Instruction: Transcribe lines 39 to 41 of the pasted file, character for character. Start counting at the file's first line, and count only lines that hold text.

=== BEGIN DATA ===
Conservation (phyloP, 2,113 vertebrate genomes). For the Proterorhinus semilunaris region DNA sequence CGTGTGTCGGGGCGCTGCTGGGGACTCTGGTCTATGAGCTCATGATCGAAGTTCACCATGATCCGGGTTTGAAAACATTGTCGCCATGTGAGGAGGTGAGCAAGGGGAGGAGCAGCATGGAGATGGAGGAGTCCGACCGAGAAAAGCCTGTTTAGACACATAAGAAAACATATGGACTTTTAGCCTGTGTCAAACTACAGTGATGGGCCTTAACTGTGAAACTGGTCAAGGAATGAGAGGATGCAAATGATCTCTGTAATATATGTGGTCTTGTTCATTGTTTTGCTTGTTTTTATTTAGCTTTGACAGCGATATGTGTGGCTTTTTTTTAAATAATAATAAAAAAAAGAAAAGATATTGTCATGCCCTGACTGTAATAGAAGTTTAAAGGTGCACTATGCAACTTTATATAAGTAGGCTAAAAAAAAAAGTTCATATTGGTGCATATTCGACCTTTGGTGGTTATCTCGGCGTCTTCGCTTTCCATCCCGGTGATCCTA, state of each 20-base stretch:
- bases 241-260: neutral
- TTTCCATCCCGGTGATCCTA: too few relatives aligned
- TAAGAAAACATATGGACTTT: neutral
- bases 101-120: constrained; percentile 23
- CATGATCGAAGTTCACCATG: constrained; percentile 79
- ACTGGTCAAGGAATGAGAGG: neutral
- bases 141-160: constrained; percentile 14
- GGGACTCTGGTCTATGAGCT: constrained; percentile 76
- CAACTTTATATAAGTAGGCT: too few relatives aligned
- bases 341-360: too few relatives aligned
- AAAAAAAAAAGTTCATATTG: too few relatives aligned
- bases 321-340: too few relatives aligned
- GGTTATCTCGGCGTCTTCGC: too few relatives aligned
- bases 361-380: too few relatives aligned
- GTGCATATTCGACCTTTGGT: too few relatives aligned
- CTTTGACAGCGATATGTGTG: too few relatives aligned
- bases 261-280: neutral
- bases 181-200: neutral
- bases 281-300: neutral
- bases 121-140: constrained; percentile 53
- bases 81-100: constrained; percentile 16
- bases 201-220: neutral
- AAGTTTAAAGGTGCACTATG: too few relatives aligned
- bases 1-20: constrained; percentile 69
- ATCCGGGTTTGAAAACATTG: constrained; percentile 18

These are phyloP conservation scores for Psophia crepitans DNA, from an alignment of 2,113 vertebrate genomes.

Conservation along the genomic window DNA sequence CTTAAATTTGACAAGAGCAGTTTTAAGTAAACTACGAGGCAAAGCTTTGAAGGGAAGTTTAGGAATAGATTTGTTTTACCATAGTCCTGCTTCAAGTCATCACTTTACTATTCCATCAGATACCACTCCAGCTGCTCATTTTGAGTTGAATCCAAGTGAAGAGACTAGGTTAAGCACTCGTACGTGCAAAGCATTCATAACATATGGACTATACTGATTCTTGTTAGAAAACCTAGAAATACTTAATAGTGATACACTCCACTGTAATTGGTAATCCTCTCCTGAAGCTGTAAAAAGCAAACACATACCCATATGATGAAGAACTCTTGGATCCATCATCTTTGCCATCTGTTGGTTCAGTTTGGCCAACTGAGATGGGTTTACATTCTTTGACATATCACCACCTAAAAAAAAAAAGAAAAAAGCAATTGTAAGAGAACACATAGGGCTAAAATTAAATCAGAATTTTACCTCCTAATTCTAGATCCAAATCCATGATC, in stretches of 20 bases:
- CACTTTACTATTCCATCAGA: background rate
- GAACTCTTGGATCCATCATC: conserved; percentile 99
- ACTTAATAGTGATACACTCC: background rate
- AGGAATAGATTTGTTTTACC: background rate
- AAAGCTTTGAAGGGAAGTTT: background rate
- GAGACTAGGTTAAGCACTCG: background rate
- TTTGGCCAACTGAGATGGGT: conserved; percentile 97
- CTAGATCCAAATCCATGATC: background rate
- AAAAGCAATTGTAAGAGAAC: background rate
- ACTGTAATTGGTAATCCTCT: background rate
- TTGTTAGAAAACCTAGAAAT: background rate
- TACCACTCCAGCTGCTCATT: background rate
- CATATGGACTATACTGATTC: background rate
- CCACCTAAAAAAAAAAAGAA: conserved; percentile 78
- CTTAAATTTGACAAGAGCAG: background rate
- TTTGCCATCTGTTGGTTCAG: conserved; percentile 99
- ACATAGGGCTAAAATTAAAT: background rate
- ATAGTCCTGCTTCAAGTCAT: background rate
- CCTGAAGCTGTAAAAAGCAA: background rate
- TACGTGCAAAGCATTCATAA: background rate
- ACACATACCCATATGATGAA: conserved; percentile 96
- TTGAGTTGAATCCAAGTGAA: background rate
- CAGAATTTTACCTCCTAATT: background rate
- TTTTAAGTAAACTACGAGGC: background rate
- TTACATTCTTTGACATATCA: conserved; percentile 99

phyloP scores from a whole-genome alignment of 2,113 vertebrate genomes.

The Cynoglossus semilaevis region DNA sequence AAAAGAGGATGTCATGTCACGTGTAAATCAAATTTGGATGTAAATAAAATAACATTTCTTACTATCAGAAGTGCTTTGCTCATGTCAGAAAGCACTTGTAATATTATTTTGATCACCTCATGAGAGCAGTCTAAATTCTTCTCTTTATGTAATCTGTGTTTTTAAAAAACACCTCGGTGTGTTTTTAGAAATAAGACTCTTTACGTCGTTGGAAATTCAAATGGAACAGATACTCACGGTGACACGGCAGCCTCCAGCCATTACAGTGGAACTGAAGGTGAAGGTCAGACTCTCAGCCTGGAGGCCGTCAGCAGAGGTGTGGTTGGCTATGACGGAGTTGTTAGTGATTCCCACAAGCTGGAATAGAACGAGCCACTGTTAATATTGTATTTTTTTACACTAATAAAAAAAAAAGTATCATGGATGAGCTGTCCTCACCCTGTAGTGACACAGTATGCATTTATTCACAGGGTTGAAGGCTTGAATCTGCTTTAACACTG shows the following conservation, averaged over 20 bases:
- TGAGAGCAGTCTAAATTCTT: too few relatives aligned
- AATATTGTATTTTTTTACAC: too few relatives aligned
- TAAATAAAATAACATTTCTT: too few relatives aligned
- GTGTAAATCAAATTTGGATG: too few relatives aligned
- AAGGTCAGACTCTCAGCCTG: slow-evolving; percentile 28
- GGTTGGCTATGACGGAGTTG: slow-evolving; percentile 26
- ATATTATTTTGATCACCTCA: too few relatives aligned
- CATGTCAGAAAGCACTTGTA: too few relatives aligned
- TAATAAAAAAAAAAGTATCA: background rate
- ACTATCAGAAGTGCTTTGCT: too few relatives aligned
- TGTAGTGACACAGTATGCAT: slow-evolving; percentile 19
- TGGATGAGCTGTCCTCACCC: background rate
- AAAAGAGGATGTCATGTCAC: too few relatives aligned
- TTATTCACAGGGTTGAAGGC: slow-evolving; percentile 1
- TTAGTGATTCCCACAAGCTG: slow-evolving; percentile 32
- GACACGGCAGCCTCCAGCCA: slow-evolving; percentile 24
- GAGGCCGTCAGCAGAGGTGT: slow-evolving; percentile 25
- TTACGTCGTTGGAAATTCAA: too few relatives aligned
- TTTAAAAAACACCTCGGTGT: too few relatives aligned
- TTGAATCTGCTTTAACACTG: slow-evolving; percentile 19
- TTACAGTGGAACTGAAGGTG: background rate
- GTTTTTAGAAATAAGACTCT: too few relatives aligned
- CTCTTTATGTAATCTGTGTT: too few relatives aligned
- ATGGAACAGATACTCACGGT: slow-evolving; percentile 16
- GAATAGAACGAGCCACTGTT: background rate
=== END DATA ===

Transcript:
- TTGTTAGAAAACCTAGAAAT: background rate
- TACCACTCCAGCTGCTCATT: background rate
- CATATGGACTATACTGATTC: background rate